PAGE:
The Bad Guys Are Making Assassin's Creed III: Liberation. I'm Suddenly Much More Interested.

Illustration for article titled The Bad Guys Are Making emAssassins Creed III: Liberation/em. Im Suddenly Much More Interested.

Assassin's Creed III: Liberation, the upcoming portable game in Ubisoft's hit franchise, is being overseen by the core AC team at Ubisoft Montreal. But the identity of the team doing the bulk of the work on the game was a surprise to me, when the game's writer told me today. That didn't surprise me as much as the identity of the game's fake developer.

First, the real developer: it's Ubisoft Sofia, the Bulgarian team that created the much-loved X-Com/Advance-Wars-style 3DS launch game Ghost Recon: Shadow Wars. They're not known for making open-world action games like the Assassin's Creeds, but my eyes-on impressions today of the game's E3 content sure makes it look like they know how to do this.


That's cool, but how about this?

The fake developer of the game is Abstergo Entertainment. This game, Liberation writer Richard Farrese told me with a rhetorical wink, is the commercialized version of the Animus. It is a product of Abstergo Industries. If you know the series, this is an extraordinary concept. The Animus is the name for the device in this series that lets people relive memories of their ancestors (or, if I'm getting the lore of the multiplayer of recent games right, the Animus will let you role-play a life in another era, like a Star Trek holo-deck). I don't think there have been any hints in the series that Abstergo wanted to sell Animus units to the public. And, if they did, considering that they're the bad guys of the modern-day parts of this series, to what end?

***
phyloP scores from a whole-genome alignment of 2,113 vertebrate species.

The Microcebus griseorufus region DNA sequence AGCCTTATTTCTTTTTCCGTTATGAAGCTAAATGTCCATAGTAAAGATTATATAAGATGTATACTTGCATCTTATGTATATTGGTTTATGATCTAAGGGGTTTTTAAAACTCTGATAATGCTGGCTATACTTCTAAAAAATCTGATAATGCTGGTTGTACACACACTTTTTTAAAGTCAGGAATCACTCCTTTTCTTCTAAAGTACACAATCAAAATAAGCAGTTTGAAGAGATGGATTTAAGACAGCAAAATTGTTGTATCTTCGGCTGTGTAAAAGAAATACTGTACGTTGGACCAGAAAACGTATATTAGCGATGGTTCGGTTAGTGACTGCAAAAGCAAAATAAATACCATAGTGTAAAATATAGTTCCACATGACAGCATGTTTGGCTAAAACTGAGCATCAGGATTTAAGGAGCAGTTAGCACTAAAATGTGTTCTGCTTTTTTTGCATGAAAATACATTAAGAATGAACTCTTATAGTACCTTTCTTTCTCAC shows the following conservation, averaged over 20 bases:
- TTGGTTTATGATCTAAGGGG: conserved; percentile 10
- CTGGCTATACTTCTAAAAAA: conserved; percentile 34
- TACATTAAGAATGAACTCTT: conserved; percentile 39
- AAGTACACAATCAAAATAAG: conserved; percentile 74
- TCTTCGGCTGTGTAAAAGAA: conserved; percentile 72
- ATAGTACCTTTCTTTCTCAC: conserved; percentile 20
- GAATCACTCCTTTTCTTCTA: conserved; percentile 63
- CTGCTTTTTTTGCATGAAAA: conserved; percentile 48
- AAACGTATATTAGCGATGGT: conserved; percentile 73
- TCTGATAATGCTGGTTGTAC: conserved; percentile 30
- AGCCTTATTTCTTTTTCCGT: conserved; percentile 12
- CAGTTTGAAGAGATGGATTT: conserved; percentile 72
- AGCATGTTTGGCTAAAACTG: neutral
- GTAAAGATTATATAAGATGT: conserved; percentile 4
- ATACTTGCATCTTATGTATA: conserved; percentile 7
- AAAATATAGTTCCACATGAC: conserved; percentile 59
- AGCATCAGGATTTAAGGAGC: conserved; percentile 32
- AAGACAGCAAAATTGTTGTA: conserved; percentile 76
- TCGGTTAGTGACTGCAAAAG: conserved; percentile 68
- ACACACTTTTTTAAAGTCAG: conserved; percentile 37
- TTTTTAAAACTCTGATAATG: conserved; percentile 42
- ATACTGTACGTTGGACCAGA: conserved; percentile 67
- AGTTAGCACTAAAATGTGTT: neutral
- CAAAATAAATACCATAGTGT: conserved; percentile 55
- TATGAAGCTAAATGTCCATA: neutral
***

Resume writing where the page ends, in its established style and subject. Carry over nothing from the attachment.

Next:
Why would Abstergo, a company that essentially is a front for the Assassin-hating Templars, create and sell an Animus/game that lets regular people experience the life of an Assassin?

The game is set in late 18th-century New Orleans and the surrounding bayou over the course of a dozen years, as the local French rebel against the Spanish rulers of the former Louisiana colony. (There's also at least one side trip to Mexico.) The game's protagonist Aveline is, theoretically, an assassin hero who helps the resistance while taking aim at Templars. She is not an ancestor of Desmond Miles, Farrese told me, making her the first protagonist in the series without a family connection to Assassin's Creed's modern-day main character. Now I'm wondering if she was even a "real" figure in the game's world or a turncoat. After all, why would Abstergo, a company that essentially is a front for the Assassin-hating Templars, create and sell an Animus/game that lets regular people experience the life of an Assassin? Farrese said that was a good question to ask.


The idea of the game as an Abstergo propaganda tool makes Liberation suddenly seem much more interesting. I was not able to play the game. Farrese played it in front of me. So I can't yet say how smoothly it maps to the Vita controls. But it looks lovely and seems to house some clever ideas, such as an optional pause-the-game-and-tap-your-enemies-to-set-up-an-attack-chain combo system and the ability to pickpocket people using the machine's rear touch panel (why, I never!)

We'll have more on the game closer to its October launch. But for now, feel free to wonder: what would Abstergo be up to making a game like this?

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Frosted Mini-Wheats

Ha! I love this. What a cool idea for integrating their alternate reality mythos into the game itself. One wonders then if the content and events within the game will be "edited" to present a particular view on the situation that further's Abstergo's ends. The idea that the game is NOT being told by an unbiased narrator suddenly leaves the door open for all kinds of cool narrative devices.

How cool!